Czech doctors will soon be able to exclude patients from their rolls who they deem inconvenient, according to the Czech Medical Chamber (CMCH). According to their representatives, doctors should be able to refuse patients who file complaints against the doctors or have a different opinion on their treatment. The proposed change is not necessary, because doctors can, according to actual legislation, solve serious disagreements with patients even now. The argument that this change is needed so that physicians could choose their patients is secondary - there is another reason: to intimidate patients who have a different opinion, and, not least, the financial gain involved for the health care industry.
Do not punish, but offer treatment options instead
If a patient doesn't agree with the proposed medical procedure, his or her doctor should primarily try to offer an alternative treatment and explain its advantages and disadvantages. From a legal point of view, it is unsustainable to punish the patient for denying or withdrawing informed consent, which is also guaranteed by Article 5 of the Convention on Biomedicine.
It is already possible to stop cooperation with a patient, for example in the case in which the patient is repeatedly rude to the doctor or is harassing patients in the waiting room. It is also legally possible to exclude from care patients who willfully and persistently fail to comply to individually designed treatment, but only if the patient gave consent with this treatment before.
But it is not possible to exclude the files of patients who disagree with the recommended treatment, and patients also cannot be penalized for filing a complaint on the doctor. The doctor may not always be right and the complaint may return the treatment to the right path. But according to the CMCH, patients should be punished for complaining. The president of CMCH said that when the patient files the complaint against the doctor, the relationship of trust between doctor and patient vanishes and doctors should, in these cases, have a chance to say, "I will no longer take care of such a patient." Many patients would complain less and would not seek their own reviews on the treatment as a result of the proposed changes - but not because of the quality of health care and the human approach of the doctor. Instead, patients would act with the fear of rejection from their doctor and of a loss of access to health care.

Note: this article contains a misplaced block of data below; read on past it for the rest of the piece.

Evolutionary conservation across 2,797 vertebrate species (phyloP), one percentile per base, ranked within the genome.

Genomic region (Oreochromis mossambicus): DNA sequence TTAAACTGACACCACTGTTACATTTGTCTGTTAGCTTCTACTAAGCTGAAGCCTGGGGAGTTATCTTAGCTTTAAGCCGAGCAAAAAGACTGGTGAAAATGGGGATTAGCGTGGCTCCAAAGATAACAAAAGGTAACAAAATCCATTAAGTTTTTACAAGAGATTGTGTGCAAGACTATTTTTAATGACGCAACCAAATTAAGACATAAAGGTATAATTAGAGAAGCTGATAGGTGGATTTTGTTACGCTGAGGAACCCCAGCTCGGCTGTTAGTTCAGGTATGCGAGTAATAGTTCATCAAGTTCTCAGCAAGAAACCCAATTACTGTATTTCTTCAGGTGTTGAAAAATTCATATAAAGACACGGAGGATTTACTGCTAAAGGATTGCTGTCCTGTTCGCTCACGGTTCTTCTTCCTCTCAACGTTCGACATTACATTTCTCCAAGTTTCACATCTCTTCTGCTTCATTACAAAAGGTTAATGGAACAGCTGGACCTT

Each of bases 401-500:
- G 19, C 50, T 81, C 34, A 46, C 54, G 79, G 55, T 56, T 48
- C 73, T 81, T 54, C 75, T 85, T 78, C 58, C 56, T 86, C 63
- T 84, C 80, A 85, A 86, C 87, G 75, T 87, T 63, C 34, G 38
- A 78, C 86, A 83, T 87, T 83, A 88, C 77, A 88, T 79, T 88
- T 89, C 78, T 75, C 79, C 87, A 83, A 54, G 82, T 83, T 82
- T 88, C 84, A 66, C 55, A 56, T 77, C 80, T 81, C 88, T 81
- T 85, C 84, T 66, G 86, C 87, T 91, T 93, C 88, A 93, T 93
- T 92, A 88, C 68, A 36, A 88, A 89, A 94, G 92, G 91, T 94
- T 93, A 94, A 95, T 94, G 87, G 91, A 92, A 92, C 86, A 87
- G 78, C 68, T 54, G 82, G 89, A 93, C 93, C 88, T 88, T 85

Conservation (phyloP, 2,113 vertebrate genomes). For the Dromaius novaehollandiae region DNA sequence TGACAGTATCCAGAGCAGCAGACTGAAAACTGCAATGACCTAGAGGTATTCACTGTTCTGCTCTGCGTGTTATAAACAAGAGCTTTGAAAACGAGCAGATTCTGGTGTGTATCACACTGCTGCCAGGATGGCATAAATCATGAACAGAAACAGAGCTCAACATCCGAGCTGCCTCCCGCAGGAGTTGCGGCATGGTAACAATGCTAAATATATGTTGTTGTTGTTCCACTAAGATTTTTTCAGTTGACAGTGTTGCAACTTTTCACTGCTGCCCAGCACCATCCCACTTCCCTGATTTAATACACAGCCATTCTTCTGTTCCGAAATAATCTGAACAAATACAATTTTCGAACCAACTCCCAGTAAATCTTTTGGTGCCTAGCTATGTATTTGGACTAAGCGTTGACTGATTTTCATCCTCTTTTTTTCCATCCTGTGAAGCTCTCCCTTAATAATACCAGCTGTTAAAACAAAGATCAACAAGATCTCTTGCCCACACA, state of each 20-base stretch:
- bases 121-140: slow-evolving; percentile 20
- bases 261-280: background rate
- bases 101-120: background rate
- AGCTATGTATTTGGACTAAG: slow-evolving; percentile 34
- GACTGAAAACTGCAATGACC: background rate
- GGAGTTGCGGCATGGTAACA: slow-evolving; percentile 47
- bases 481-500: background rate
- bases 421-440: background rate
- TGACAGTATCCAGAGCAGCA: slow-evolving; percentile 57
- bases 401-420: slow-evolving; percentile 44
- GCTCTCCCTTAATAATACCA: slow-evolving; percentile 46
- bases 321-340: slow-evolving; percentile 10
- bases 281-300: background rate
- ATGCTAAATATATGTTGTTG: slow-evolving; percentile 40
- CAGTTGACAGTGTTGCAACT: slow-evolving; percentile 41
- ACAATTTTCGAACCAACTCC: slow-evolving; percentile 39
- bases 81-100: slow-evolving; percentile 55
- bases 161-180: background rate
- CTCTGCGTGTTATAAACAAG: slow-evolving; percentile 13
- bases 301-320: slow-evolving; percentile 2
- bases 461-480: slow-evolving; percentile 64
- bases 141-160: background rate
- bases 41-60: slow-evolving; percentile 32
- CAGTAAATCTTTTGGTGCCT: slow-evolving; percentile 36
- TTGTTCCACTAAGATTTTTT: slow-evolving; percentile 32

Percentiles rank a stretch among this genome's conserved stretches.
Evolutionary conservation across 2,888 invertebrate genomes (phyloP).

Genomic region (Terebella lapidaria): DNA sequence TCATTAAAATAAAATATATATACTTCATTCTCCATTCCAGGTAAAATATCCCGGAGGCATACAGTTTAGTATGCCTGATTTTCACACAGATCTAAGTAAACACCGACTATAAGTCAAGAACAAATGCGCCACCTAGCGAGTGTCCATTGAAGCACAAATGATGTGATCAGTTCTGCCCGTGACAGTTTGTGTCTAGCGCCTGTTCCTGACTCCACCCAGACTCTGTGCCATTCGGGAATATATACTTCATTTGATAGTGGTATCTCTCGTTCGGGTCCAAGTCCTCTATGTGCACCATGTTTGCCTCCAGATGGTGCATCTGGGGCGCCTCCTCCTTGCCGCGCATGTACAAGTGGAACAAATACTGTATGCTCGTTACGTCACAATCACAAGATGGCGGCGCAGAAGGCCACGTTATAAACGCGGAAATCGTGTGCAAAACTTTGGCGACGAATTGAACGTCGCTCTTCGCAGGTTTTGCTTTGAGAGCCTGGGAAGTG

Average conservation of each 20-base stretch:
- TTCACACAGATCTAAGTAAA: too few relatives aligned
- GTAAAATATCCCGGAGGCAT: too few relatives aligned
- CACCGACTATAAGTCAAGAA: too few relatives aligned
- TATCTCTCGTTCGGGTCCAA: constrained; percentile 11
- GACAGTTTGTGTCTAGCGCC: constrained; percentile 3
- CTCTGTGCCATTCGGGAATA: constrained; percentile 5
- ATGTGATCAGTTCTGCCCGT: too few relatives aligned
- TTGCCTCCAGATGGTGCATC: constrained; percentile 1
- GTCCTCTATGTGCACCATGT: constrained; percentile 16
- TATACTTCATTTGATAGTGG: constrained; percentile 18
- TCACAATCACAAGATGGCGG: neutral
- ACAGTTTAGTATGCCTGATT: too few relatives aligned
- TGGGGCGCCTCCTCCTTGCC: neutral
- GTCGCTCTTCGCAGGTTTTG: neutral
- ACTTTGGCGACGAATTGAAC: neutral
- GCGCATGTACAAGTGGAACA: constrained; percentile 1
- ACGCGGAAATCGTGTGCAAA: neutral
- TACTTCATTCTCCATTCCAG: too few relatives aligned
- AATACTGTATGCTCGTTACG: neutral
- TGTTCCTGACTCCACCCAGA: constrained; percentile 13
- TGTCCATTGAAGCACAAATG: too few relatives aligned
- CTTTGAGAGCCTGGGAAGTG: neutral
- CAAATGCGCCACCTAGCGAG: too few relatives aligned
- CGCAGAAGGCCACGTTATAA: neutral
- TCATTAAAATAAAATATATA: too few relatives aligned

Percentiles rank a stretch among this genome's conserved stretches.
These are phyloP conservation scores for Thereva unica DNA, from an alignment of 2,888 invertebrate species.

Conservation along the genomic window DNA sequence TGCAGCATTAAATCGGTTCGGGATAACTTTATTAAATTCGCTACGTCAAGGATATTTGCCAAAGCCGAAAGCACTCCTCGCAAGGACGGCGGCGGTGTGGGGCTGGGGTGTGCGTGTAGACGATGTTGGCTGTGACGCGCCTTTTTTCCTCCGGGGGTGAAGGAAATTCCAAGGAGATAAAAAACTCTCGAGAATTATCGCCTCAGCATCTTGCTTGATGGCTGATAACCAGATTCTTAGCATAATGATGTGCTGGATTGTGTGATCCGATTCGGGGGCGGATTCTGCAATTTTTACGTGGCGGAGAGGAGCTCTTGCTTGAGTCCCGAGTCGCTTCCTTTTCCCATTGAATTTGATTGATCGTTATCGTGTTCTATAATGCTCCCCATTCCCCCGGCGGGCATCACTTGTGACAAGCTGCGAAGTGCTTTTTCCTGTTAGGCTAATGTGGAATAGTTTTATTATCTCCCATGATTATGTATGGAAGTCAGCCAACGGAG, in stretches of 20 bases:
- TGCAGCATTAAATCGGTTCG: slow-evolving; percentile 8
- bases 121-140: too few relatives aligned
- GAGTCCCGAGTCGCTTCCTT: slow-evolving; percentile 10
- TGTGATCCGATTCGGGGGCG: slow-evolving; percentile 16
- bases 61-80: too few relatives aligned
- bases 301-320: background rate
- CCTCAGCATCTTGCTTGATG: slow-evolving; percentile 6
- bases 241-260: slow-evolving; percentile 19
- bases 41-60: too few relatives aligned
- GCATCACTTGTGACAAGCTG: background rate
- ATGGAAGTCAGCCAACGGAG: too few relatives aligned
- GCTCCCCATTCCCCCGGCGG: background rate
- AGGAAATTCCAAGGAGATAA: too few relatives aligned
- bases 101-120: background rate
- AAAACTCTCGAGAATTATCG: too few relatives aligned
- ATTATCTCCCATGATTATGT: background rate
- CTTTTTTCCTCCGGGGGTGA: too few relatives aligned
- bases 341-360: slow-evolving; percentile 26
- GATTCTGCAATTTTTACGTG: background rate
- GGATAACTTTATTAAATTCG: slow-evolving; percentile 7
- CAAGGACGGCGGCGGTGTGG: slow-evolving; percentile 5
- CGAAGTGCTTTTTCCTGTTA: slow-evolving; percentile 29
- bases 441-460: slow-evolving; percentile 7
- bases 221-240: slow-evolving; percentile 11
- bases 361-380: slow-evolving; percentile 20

Warning against the possible consequences of the proposed adjustments
There is a serious danger that doctors would abuse the new power and would get rid of uncomfortable patients and complicated cases with costly treatment. For example, a person with a rare disease can be a financial burden for physicians, because the cost of treatment often goes beyond the contractual limit of health insurers. In these cases, there is nothing easier for physicians than to refuse financially disadvantageous patients by citing a violation of trust between them. It would be easier for the physicians, for example, to exclude children whose parents prefer alternative medicine over the automatic prescribing of antibiotics and drugs. By rejecting the patient, the doctor may also impact the patient's right to available health services, because there may not be another doctor in the area.
Solution: an arrangement, rather than arbitrariness
The solution shouldn't be the empowerment of doctors, but a new arrangement between the physician and the patient. With this new set of regulations, what could occur is an absurd situation described by the following example: Imagine that you have filed a complaint against the conduct of firemen in your community. Due to your complaints, they could refuse to put out the fire engulfing your house and would tell you that you should look for help elsewhere, because the relationship of mutual trust has been disturbed.
There is no need to empower doctors in such a way; instead it is necessary to seek mutual understanding - to offer other methods of treatment or to resolve the situation by conversation.
This article is in response to this news from a Czech television station.
Kamila Holoubková, a lawyer from the League of Human Rights